I will be out for a total of 16 weeks so the FLMA will not apply anyway. Any advice as to how to handel the return to work conversation? My relationship with 2 of the 3 sons is good but I am highly compensated and they would like to put my salary in their pocket, as they have been unsuccessful at growing the business on their own. I started the business with their father in 1977. I have knowledge that they now is valuable to them but not as valuable as my compensation. They will try to cut the number of days that I work whioe still having access to my knowledge 24 / 7.

Is there any basis to assert an illegal discrimination claim (race, religion, age, gender, etc.)?

Thank you.

Loren
Customer: replied 3 years ago.

Probably not - but good thinking. My biggest card is that I know what they have been taking off the top of the investors return in superfluous fees and charges. I think I need an all or nothing response - I work or I don't - no accessibility without returning to my former position.

Customer: replied 3 years ago.

Did I miss an answer?

Thank you, XXXXX XXXXX the additional information.

The problem with holding on to their records is that it is their property and they can charge you with extortion and theft if you refuse to give them their records.

If you are a gambler, you can let them know that you expect to be returned to you existing position and compensation package at full time. Otherwise, you resign effective immediately without any transition. If you are valuable to them then they would not let that happen. After that, you will need to insist on a written employment agreement for a specified period. Without that you run the risk that they will fire you as soon as they have gotten the information you have.

I hope this is helpful.

Thank you.

Loren
Loren and 3 other Employment Law Specialists are ready to help you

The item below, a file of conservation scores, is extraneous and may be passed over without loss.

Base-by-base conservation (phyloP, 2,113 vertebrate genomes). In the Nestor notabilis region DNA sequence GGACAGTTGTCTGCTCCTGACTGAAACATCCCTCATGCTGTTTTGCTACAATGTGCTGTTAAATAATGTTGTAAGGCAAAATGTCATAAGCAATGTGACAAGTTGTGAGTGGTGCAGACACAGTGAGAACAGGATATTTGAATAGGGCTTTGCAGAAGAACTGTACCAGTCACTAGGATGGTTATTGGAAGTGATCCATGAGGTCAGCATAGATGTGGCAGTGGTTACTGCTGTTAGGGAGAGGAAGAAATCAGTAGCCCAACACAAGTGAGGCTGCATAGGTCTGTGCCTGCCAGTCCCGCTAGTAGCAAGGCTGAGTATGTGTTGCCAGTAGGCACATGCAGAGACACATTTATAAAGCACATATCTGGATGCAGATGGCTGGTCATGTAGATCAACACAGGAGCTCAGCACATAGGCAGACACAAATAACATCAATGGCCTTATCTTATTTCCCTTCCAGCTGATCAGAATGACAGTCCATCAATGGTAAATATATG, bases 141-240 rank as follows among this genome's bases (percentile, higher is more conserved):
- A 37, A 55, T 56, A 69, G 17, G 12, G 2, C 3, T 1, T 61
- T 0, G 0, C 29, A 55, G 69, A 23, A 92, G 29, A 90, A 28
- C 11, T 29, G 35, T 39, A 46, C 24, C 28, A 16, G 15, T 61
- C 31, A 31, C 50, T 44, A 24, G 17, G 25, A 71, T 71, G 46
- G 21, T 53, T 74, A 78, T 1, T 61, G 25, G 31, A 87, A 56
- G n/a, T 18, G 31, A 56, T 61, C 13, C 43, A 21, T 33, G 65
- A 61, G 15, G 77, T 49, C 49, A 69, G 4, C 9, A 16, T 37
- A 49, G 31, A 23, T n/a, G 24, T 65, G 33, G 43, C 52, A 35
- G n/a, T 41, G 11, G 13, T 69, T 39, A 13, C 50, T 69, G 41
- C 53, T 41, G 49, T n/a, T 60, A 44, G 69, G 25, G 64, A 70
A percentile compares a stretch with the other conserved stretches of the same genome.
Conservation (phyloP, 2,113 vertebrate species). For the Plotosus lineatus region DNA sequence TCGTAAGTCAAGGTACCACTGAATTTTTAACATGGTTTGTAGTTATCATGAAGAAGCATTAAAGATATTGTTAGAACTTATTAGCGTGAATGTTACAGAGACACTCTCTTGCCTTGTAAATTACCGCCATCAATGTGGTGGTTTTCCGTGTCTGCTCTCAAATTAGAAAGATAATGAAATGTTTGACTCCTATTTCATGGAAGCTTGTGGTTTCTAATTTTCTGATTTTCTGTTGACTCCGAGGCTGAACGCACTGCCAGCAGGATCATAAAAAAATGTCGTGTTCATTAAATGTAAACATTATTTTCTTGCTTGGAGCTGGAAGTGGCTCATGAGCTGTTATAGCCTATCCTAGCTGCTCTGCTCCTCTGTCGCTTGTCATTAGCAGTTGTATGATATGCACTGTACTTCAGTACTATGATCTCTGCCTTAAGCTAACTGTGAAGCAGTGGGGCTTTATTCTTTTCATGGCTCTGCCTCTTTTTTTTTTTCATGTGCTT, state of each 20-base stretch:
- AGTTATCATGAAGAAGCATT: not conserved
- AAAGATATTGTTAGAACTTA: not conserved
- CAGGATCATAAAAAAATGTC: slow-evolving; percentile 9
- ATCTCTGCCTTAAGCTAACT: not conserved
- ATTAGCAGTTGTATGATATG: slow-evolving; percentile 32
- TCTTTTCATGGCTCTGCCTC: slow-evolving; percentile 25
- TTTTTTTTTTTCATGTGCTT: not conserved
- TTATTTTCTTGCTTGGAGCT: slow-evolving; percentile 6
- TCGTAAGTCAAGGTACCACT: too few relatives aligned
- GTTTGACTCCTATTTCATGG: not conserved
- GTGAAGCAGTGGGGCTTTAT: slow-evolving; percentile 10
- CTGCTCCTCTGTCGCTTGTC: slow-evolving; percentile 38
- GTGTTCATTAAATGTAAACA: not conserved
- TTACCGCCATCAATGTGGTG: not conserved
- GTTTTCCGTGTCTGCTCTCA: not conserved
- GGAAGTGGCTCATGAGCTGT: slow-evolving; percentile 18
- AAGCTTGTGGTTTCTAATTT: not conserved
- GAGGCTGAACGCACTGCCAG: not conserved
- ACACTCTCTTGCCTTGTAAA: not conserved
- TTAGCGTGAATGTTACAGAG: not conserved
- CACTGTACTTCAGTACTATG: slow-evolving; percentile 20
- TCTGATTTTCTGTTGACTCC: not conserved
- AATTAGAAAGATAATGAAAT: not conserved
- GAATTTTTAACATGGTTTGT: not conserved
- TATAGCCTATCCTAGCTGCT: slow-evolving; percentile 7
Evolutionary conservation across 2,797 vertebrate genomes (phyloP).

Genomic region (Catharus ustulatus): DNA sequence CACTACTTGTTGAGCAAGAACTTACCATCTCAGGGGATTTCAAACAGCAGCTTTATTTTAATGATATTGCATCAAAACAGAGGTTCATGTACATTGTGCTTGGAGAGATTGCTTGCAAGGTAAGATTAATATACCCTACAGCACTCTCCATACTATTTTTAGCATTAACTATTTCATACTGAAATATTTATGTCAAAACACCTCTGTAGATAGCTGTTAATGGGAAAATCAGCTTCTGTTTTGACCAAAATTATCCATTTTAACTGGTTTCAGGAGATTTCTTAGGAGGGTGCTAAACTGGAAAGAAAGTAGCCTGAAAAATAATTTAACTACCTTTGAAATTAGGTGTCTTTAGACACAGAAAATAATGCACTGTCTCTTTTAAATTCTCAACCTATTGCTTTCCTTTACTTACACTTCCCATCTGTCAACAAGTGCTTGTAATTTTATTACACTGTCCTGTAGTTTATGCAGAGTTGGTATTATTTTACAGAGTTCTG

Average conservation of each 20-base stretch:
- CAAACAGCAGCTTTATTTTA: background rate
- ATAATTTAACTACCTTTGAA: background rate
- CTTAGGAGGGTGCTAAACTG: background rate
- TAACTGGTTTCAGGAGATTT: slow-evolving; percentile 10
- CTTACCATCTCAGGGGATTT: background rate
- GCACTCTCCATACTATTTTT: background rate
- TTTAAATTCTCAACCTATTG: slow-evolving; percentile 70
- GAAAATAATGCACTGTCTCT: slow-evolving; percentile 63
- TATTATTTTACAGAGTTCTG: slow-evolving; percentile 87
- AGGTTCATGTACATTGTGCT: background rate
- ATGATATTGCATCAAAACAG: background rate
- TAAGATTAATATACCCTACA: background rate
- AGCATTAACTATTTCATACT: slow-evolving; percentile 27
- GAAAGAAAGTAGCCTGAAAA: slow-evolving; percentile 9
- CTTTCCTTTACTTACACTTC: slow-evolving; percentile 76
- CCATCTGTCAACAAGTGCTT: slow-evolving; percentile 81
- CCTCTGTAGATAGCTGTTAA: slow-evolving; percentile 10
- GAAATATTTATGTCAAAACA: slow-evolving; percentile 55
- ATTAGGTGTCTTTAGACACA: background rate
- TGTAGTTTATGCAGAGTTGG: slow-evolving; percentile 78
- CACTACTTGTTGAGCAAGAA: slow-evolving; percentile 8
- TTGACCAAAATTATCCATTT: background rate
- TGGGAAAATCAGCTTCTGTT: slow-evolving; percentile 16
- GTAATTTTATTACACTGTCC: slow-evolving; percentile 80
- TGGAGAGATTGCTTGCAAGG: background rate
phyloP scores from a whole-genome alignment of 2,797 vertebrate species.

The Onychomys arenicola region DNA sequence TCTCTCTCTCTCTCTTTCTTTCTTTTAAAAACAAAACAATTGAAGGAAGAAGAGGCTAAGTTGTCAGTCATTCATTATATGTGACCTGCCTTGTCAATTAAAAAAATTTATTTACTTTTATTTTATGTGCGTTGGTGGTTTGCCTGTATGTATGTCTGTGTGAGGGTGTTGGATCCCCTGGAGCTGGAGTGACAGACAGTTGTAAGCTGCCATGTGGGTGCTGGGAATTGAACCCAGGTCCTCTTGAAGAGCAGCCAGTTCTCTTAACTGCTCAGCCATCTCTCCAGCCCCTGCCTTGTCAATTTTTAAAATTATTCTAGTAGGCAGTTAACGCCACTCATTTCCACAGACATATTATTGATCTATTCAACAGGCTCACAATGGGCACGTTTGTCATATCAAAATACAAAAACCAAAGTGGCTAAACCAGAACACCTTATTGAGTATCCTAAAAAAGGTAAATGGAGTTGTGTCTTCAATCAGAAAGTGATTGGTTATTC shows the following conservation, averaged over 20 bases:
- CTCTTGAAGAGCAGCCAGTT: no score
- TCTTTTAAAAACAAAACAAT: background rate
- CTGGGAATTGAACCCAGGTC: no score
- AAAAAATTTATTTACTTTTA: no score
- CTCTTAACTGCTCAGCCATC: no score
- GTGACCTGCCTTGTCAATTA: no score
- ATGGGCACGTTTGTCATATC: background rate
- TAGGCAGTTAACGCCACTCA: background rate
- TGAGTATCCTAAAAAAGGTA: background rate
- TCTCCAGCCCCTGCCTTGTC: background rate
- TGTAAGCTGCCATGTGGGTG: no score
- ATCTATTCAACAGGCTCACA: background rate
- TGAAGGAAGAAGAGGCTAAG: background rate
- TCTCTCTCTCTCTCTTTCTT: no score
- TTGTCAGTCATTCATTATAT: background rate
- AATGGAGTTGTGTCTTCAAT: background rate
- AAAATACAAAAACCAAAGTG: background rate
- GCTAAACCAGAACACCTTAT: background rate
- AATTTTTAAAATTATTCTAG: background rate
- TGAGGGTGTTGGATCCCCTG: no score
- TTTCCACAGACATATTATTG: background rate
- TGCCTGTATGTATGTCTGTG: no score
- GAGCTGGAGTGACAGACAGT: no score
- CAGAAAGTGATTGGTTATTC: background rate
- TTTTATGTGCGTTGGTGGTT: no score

Thank you for your positive rating of my service to you. Let me know if you need more help or have future questions. I will be here for you. Just ask for me by name at the start of your question - "Loren" or use the following link (which you can bookmark in your browser):  http://www.justanswer.com/law/expert-Loren/
          

Best wishes and good luck to you.

If it is not too much trouble, Anne, when you receive a Customer Satisfaction Survey from JA/Pearl in a day or two, please consider rating me highly (9 or 10). It affects my ability to continue to assist you and other customers on JA/Pearl and would be most appreciated.  
Customer: replied 3 years ago.
I'm not holding onto their records - I am the records
Customer: replied 3 years ago.

What is the answer to the question, If I have an employment agreement do I sacrifice any of my protection as an employee under the law?

No not at all, but it will protect you from being terminated for at least the time period covered in the agreement. You actually have more protection.
Loren and 3 other Employment Law Specialists are ready to help you
Customer: replied 3 years ago.

I think I left something out. I am working from home full time and receiving full pay. Can't I ask for FMLA if I decide not to work from home and be paid but take the next 12 weeks to work on healing and getting back to walking and driving?

Hi Anne,

Unfortunately, assuming you qualify, you would have missed the window to apply for FMLA for this particular injury.

Loren
Loren and 3 other Employment Law Specialists are ready to help you
Customer: replied 3 years ago.

What is the window - thanks for all your help

The ultimate window is 48 hours after you start working again, assuming you are otherwise qualified.
Loren and 3 other Employment Law Specialists are ready to help you
Customer: replied 3 years ago.

Does that mean working at all or working from the office?

Return to duty could also be working from home. It relates to when you are able to make your request. However, you may want to try putting in the request and argue that your return to work was when you came back to the office. All they can do as a downside is say no.
Loren and 3 other Employment Law Specialists are ready to help you